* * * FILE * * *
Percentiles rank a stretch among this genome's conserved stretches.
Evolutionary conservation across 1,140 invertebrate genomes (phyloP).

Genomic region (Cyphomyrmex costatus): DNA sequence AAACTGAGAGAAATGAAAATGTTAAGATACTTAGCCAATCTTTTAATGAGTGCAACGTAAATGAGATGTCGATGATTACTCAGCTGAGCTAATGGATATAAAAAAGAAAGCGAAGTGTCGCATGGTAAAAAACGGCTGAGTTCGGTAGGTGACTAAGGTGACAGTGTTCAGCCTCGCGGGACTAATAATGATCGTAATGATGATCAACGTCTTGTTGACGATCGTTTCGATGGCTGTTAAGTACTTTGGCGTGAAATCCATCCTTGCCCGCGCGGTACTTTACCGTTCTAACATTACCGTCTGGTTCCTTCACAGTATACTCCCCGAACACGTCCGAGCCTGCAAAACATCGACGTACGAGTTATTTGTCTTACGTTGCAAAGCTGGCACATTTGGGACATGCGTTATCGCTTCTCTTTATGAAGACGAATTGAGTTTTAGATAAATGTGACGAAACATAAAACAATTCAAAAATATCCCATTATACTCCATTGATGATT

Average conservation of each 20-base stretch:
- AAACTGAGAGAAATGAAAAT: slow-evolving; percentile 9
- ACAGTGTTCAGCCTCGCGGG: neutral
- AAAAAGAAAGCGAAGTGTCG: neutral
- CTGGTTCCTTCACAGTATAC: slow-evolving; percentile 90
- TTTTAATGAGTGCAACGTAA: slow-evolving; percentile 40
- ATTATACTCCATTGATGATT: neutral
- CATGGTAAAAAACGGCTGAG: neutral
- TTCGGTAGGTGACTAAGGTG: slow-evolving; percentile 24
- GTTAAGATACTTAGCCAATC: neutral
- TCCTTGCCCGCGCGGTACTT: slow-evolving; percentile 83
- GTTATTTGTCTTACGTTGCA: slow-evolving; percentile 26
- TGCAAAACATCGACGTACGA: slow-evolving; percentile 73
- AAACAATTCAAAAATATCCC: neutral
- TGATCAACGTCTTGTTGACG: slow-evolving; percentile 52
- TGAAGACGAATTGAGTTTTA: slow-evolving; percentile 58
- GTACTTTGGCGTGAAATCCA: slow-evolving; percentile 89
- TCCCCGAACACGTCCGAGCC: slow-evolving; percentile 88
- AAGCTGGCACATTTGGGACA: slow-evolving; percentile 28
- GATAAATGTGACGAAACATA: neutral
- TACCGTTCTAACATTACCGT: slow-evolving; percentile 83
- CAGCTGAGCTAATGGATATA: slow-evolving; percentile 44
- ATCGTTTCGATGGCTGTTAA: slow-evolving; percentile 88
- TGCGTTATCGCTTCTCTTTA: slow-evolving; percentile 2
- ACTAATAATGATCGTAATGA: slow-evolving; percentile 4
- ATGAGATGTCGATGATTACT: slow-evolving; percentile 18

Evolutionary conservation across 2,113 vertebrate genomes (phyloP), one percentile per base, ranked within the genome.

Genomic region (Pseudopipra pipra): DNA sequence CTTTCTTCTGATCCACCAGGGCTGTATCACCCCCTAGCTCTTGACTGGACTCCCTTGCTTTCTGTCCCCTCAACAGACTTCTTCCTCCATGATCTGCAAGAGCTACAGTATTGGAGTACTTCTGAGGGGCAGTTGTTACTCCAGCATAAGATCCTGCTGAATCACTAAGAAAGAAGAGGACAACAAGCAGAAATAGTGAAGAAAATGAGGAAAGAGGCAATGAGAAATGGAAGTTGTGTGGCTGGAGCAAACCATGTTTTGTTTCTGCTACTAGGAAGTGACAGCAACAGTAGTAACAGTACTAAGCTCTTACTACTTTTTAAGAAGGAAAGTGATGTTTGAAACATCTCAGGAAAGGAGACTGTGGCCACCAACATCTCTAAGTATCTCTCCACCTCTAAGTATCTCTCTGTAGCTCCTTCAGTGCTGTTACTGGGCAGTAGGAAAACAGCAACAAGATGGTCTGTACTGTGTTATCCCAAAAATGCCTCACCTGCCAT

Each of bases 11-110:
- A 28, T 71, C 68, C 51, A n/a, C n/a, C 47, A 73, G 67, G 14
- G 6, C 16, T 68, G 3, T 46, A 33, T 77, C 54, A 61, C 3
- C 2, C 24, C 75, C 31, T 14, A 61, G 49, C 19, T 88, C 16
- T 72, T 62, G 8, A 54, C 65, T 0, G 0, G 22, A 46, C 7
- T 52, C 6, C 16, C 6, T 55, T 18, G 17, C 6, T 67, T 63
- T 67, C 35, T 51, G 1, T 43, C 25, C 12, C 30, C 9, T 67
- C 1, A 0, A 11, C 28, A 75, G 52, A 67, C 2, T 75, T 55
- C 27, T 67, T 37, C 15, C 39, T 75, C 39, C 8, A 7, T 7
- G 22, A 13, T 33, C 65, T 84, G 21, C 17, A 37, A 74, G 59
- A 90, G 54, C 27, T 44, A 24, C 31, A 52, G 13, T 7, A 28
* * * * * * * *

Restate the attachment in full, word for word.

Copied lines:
Percentiles rank a stretch among this genome's conserved stretches.
Evolutionary conservation across 1,140 invertebrate genomes (phyloP).

Genomic region (Cyphomyrmex costatus): DNA sequence AAACTGAGAGAAATGAAAATGTTAAGATACTTAGCCAATCTTTTAATGAGTGCAACGTAAATGAGATGTCGATGATTACTCAGCTGAGCTAATGGATATAAAAAAGAAAGCGAAGTGTCGCATGGTAAAAAACGGCTGAGTTCGGTAGGTGACTAAGGTGACAGTGTTCAGCCTCGCGGGACTAATAATGATCGTAATGATGATCAACGTCTTGTTGACGATCGTTTCGATGGCTGTTAAGTACTTTGGCGTGAAATCCATCCTTGCCCGCGCGGTACTTTACCGTTCTAACATTACCGTCTGGTTCCTTCACAGTATACTCCCCGAACACGTCCGAGCCTGCAAAACATCGACGTACGAGTTATTTGTCTTACGTTGCAAAGCTGGCACATTTGGGACATGCGTTATCGCTTCTCTTTATGAAGACGAATTGAGTTTTAGATAAATGTGACGAAACATAAAACAATTCAAAAATATCCCATTATACTCCATTGATGATT

Average conservation of each 20-base stretch:
- AAACTGAGAGAAATGAAAAT: slow-evolving; percentile 9
- ACAGTGTTCAGCCTCGCGGG: neutral
- AAAAAGAAAGCGAAGTGTCG: neutral
- CTGGTTCCTTCACAGTATAC: slow-evolving; percentile 90
- TTTTAATGAGTGCAACGTAA: slow-evolving; percentile 40
- ATTATACTCCATTGATGATT: neutral
- CATGGTAAAAAACGGCTGAG: neutral
- TTCGGTAGGTGACTAAGGTG: slow-evolving; percentile 24
- GTTAAGATACTTAGCCAATC: neutral
- TCCTTGCCCGCGCGGTACTT: slow-evolving; percentile 83
- GTTATTTGTCTTACGTTGCA: slow-evolving; percentile 26
- TGCAAAACATCGACGTACGA: slow-evolving; percentile 73
- AAACAATTCAAAAATATCCC: neutral
- TGATCAACGTCTTGTTGACG: slow-evolving; percentile 52
- TGAAGACGAATTGAGTTTTA: slow-evolving; percentile 58
- GTACTTTGGCGTGAAATCCA: slow-evolving; percentile 89
- TCCCCGAACACGTCCGAGCC: slow-evolving; percentile 88
- AAGCTGGCACATTTGGGACA: slow-evolving; percentile 28
- GATAAATGTGACGAAACATA: neutral
- TACCGTTCTAACATTACCGT: slow-evolving; percentile 83
- CAGCTGAGCTAATGGATATA: slow-evolving; percentile 44
- ATCGTTTCGATGGCTGTTAA: slow-evolving; percentile 88
- TGCGTTATCGCTTCTCTTTA: slow-evolving; percentile 2
- ACTAATAATGATCGTAATGA: slow-evolving; percentile 4
- ATGAGATGTCGATGATTACT: slow-evolving; percentile 18

Evolutionary conservation across 2,113 vertebrate genomes (phyloP), one percentile per base, ranked within the genome.

Genomic region (Pseudopipra pipra): DNA sequence CTTTCTTCTGATCCACCAGGGCTGTATCACCCCCTAGCTCTTGACTGGACTCCCTTGCTTTCTGTCCCCTCAACAGACTTCTTCCTCCATGATCTGCAAGAGCTACAGTATTGGAGTACTTCTGAGGGGCAGTTGTTACTCCAGCATAAGATCCTGCTGAATCACTAAGAAAGAAGAGGACAACAAGCAGAAATAGTGAAGAAAATGAGGAAAGAGGCAATGAGAAATGGAAGTTGTGTGGCTGGAGCAAACCATGTTTTGTTTCTGCTACTAGGAAGTGACAGCAACAGTAGTAACAGTACTAAGCTCTTACTACTTTTTAAGAAGGAAAGTGATGTTTGAAACATCTCAGGAAAGGAGACTGTGGCCACCAACATCTCTAAGTATCTCTCCACCTCTAAGTATCTCTCTGTAGCTCCTTCAGTGCTGTTACTGGGCAGTAGGAAAACAGCAACAAGATGGTCTGTACTGTGTTATCCCAAAAATGCCTCACCTGCCAT

Each of bases 11-110:
- A 28, T 71, C 68, C 51, A n/a, C n/a, C 47, A 73, G 67, G 14
- G 6, C 16, T 68, G 3, T 46, A 33, T 77, C 54, A 61, C 3
- C 2, C 24, C 75, C 31, T 14, A 61, G 49, C 19, T 88, C 16
- T 72, T 62, G 8, A 54, C 65, T 0, G 0, G 22, A 46, C 7
- T 52, C 6, C 16, C 6, T 55, T 18, G 17, C 6, T 67, T 63
- T 67, C 35, T 51, G 1, T 43, C 25, C 12, C 30, C 9, T 67
- C 1, A 0, A 11, C 28, A 75, G 52, A 67, C 2, T 75, T 55
- C 27, T 67, T 37, C 15, C 39, T 75, C 39, C 8, A 7, T 7
- G 22, A 13, T 33, C 65, T 84, G 21, C 17, A 37, A 74, G 59
- A 90, G 54, C 27, T 44, A 24, C 31, A 52, G 13, T 7, A 28